First, the Western Balkans. David [MacAllister], I could not agree more with the report: our common goal is to bring all the Balkans inside the European Union. We have two urgent tasks ahead of us now: to continue to work tirelessly with our friends in Belgrade and Pristina, so that they can reach a legally-binding, comprehensive agreement to fully normalise their relations, and we must finally open accession negotiations with Tirana and Skopje.
Let me mention two other priorities: Ukraine, we will have a specific debate on this later this evening so I will keep it for later.
The third priority I would mention is the conflicts in the Mediterranean, and in particular Syria, Yemen – and by the way, the beginning of a dialogue on Yemen and with Yemenis parties is also part of the diplomatic work we have done to bring some of the parties to the table – but also Libya and the conflict in Israel and Palestine.
I believe the European Union continues to have a unique even tough difficult role to play, and I am sure that we will continue to work together to support a sustainable political solution to each one of these crisis.
The McAllister report understands that we Europeans have an unparalleled potential as a force for peace and security, with a unique set of foreign policy tools. In these years, we have invested to strengthen and to multiply these tools; our work on security and defence is not a separated chapter on this. It has consistently part of this broader engagement for peace, security and human development.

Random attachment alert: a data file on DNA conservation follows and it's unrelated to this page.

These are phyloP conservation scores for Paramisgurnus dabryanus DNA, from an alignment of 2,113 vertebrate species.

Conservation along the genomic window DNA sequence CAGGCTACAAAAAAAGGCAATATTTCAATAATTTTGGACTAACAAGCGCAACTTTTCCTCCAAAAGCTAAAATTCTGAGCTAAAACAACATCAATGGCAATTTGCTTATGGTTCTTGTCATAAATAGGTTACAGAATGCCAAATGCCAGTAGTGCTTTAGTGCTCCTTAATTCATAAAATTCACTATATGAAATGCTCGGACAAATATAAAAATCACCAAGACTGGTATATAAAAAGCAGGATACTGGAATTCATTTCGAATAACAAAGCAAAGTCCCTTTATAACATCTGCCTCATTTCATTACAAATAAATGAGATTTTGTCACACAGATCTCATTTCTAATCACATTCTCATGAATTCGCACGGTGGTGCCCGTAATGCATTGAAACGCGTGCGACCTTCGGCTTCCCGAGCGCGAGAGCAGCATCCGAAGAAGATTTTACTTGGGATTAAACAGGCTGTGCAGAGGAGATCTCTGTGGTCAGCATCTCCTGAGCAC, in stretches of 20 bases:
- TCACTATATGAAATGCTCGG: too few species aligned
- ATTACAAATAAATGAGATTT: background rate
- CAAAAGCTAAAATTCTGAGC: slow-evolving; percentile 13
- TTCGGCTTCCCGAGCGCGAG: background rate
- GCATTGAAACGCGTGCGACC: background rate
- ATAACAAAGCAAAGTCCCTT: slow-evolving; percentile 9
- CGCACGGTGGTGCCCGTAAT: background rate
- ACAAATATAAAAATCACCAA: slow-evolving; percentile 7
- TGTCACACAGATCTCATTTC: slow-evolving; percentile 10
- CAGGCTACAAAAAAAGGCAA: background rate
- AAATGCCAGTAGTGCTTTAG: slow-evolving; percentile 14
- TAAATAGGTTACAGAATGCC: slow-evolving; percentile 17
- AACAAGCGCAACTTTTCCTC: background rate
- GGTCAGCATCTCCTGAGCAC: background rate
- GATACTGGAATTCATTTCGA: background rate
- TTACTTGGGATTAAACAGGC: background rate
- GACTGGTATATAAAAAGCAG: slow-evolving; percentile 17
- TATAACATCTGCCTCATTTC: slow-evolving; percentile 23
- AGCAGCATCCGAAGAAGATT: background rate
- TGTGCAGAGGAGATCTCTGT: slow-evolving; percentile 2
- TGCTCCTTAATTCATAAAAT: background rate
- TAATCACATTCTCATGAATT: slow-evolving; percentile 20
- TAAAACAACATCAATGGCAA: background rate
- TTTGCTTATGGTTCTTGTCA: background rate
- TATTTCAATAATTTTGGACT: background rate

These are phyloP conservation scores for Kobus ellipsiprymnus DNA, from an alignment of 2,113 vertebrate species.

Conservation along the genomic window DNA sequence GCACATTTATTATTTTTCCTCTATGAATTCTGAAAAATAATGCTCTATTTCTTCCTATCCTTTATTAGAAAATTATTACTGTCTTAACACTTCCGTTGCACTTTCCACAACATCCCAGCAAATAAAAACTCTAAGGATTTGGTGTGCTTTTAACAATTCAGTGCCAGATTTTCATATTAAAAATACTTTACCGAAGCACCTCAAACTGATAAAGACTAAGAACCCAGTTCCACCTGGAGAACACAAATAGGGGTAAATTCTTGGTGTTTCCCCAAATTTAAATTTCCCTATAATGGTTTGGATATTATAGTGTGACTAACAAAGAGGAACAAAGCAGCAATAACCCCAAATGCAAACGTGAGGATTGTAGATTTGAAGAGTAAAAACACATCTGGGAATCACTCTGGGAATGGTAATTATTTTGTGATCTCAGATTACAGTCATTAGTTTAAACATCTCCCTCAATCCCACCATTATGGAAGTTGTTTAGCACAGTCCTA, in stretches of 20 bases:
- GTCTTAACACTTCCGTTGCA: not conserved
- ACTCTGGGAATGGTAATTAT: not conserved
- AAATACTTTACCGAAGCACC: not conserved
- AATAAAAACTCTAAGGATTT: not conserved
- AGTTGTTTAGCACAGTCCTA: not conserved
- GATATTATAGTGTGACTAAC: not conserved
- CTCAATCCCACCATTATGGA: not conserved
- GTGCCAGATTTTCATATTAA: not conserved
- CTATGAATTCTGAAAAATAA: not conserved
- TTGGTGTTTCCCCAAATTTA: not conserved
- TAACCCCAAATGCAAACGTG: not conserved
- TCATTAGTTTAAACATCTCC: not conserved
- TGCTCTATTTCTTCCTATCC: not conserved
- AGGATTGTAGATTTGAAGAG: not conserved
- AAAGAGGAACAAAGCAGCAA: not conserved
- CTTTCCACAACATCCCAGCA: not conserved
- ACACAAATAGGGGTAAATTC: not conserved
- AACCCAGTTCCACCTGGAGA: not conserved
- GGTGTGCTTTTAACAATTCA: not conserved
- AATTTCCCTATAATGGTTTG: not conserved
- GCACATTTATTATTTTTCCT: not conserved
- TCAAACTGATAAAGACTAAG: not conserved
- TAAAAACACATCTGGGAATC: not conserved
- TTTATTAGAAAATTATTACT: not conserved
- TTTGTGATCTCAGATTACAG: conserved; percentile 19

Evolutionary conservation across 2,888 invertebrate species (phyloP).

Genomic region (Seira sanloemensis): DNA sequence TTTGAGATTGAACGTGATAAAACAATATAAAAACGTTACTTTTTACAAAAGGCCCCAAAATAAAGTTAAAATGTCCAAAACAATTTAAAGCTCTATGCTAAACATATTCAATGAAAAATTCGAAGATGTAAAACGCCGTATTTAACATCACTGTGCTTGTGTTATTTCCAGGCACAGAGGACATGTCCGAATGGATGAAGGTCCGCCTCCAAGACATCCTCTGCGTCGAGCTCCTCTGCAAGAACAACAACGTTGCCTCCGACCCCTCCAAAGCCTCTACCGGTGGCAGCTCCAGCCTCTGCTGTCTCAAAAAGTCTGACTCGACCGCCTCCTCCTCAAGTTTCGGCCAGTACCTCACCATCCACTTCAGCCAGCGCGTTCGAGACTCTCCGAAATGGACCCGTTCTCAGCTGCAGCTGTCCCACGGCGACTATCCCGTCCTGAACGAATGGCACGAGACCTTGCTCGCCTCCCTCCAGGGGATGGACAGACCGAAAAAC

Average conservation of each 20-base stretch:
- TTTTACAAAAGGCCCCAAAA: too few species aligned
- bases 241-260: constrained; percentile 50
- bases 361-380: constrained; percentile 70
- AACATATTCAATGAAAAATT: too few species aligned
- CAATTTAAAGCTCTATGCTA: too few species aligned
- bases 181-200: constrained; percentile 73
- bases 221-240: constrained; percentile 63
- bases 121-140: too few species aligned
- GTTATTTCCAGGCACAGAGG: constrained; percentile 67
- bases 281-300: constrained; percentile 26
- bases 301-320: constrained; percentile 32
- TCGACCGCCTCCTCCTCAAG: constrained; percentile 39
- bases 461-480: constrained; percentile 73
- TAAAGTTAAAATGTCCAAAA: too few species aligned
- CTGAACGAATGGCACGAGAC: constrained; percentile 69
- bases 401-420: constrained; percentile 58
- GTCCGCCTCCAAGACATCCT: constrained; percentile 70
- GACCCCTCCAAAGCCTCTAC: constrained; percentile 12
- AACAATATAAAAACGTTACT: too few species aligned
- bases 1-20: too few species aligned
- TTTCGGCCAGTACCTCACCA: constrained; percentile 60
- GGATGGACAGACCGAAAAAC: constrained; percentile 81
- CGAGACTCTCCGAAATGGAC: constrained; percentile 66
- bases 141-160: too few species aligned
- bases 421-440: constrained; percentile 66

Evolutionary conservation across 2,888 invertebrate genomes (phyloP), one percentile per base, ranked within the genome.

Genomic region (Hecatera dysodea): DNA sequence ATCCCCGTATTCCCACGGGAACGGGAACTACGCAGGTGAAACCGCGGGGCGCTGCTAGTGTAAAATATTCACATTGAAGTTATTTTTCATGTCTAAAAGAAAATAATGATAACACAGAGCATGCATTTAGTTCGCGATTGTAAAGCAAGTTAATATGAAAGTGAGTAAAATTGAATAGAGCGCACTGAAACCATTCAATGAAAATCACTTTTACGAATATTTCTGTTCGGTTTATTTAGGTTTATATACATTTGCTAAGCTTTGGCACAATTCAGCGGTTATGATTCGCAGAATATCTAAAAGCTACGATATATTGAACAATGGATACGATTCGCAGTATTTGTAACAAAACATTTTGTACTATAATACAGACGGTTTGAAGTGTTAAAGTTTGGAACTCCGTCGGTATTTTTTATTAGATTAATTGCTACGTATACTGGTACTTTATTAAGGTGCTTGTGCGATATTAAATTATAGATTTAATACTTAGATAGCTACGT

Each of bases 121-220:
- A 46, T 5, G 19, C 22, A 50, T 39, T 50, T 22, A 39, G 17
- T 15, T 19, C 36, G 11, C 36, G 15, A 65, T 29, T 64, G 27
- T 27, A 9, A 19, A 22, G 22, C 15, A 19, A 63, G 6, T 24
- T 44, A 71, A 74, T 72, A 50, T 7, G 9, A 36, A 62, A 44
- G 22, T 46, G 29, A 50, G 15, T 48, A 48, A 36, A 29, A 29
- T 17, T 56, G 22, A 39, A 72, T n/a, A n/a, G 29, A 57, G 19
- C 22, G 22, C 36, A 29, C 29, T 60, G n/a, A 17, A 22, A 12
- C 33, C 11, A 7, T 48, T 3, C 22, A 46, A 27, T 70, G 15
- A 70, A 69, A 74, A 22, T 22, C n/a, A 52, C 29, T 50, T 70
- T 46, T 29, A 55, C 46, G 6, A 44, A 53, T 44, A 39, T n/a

I would like, once again, to be very clear on this, as you have been, David [MacAllister]. Our work on security and defence is not a way to “militarise” our Union. It will never be. It is not at all in contradiction with our work for non-proliferation and disarmament for instance, on the contrary. As you all know, we are engaged on a daily basis against nuclear proliferation but also to prevent new arms races – here in Europe and all around the world.
Our work on defence stays true to this approach. There is a unique “European way” to security and defence, a way that is very much needed in the world of today, that is very much appreciated and for which I see a lot of demand. We have somehow the responsibility to exercise this special European way to peace and security.
When we send a military mission abroad, it is to save lives, it is to protect peace, or to help rebuild a country. When we invest in military capabilities, it is to defend our citizens from attacks, or to put the best technologies to the service of peace.
Yes, we are investing in Europe's hard power - finally. We would prefer that we lived in a world where this was not necessary. But our work on defence is always, always at the service of peace. This is why it is so important to strengthen it in these times.
It is also for this reason that I wanted a new “compact” on civilian missions to be integral part of our work towards a Europe of defence. I talked about it in this hemicycle exactly one year ago, and last month, the Council has approved our “civilian CSDP compact”. The civilian dimension of our international missions is already today a pride – from Mali to Ukraine, from Iraq to Somalia.
We now want to expand our civilian action even more with new capacities and shorter reaction time. The Paşcu report calls for closer cooperation between civilian and military initiatives – it is one of the goals that we want to achieve with the civilian compact and with the reform of our command structures in Brussels.
Our two command centres – civilian and military – will work now more closely together.
On the military side, our command centre should be ready by 2020 to also run small-scale executive operations – so, going beyond what is done now which is commanding, training and advisory missions.